Florida Unemployment Eligibility
The Florida Agency for Workforce Innovation is liable for managing the state’s unemployment insurance fund. As per the Florida Unemployment Compensation Law, an applicant’s eligibility depends on his work earnings history, his capability to keep seeking available work while collecting benefits and his reason for joblessness. Suitable claimants must file biweekly claims to keep on collecting unemployment benefits.
Florida Unemployment Eligibility Calculator
Are you willing and able to work?
How did you lose your previous job?
Have you been affected by coronavirus?
Were you offered telework with pay by your employer?
Were you fired for no fault of your own?
Did you quit your last job due to unsafe working conditions, not being paid, discrimination and / or health and safety risks?
Do you have paid medical leave?
Do you have a family member you are caring for?
You May Be Eligible
You May Not Be Eligible
Do you have paid family leave?
You May Be Eligible
You May Not Be Eligible
Florida Unemployment Eligibility Requirements
In Florida, unemployment benefits are available to claimants who are unemployed or partially unemployed through no fault of their own. That means to qualify, you must not have been fired for gross negligence or willful malfeasance, such as major violations of company code or policy. Claimants must also have worked in Florida within the past 12 months (occasionally longer, depending on the claim). And they must also have earned sufficient wages during the base period.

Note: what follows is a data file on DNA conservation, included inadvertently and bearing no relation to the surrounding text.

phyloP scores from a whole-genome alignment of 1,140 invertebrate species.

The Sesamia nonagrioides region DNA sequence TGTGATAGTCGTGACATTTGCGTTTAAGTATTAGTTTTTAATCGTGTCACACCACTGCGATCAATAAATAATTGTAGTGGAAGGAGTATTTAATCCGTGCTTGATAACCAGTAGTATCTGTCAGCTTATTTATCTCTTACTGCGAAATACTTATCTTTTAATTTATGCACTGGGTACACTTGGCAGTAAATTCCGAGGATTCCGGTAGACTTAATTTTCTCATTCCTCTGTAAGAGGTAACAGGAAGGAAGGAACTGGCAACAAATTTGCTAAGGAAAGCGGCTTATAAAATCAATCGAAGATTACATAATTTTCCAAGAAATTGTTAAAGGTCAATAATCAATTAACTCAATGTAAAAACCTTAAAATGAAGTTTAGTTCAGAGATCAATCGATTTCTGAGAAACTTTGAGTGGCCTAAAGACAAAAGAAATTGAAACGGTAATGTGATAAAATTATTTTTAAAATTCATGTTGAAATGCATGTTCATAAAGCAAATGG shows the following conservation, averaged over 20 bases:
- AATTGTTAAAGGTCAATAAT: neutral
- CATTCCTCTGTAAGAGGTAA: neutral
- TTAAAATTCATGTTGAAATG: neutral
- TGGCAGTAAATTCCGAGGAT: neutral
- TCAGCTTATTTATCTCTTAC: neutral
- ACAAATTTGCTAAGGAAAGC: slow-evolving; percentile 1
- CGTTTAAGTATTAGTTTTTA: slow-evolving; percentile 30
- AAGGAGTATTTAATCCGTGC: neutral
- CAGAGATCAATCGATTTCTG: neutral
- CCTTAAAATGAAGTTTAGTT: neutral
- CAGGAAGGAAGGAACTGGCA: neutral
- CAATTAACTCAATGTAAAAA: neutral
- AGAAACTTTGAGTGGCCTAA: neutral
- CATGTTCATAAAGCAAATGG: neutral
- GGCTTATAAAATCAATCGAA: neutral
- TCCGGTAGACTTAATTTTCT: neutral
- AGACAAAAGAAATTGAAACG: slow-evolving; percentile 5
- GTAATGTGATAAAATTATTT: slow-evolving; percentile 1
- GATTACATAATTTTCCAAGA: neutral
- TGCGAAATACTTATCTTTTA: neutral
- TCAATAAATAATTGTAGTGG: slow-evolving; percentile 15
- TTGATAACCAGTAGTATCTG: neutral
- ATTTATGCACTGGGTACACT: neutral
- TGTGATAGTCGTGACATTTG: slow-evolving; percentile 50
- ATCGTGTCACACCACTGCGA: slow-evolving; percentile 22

The base period in Florida is the first four full calendar quarters of the last five full calendar quarters before the unemployment claim was filed. And within that base period, the claimant seeking reemployment assistance benefits (as they are called in Florida) must have earned at least $3,400 in gross wages; that is a primary eligibility requirement according to the Florida Department of Economic Opportunity.
To put things in perspective, that’s actually just $65 each week. Also note that a claimant must have worked at least two of the four quarters, and that their total base period wages must be 1.5 times that of their highest earning quarter. Remember, Florida reemployment assistance is for claimants who were temporarily displaced in the workforce…that is to say, who were working before. The Social Security Administration has other types of state benefits and there are also federal benefits for claimants whose work history does allow them to collect RA benefits.
Also, note that the amount of money made in your base period will determine your weekly benefit amount. See a Florida unemployment calculator to learn what your WBA would be.
To establish a monetarily eligible reemployment assistance claim, a person must have worked and earned wages during a specified period of time called the base period (first four quarters of the previous five completed quarters prior to filing a claim).
To be eligible monetarily, a person must:
- Have been paid wages in two or more calendar quarters in the base period;
- Have total base period wages of at least 1-1/2 times the wages in the quarter having the highest earnings;
- Have at least $3,400 total wages in the base period;
- Must have worked in Florida during the past 12 to 18 months.
This calculation is automatically done at the time you file your claim.
Once your claim is determined to be monetarily eligible and you have claimed weeks, your non-monetary eligibility must be determined before any benefits will be paid to you.
Below is a general description of the issues which can affect your claim: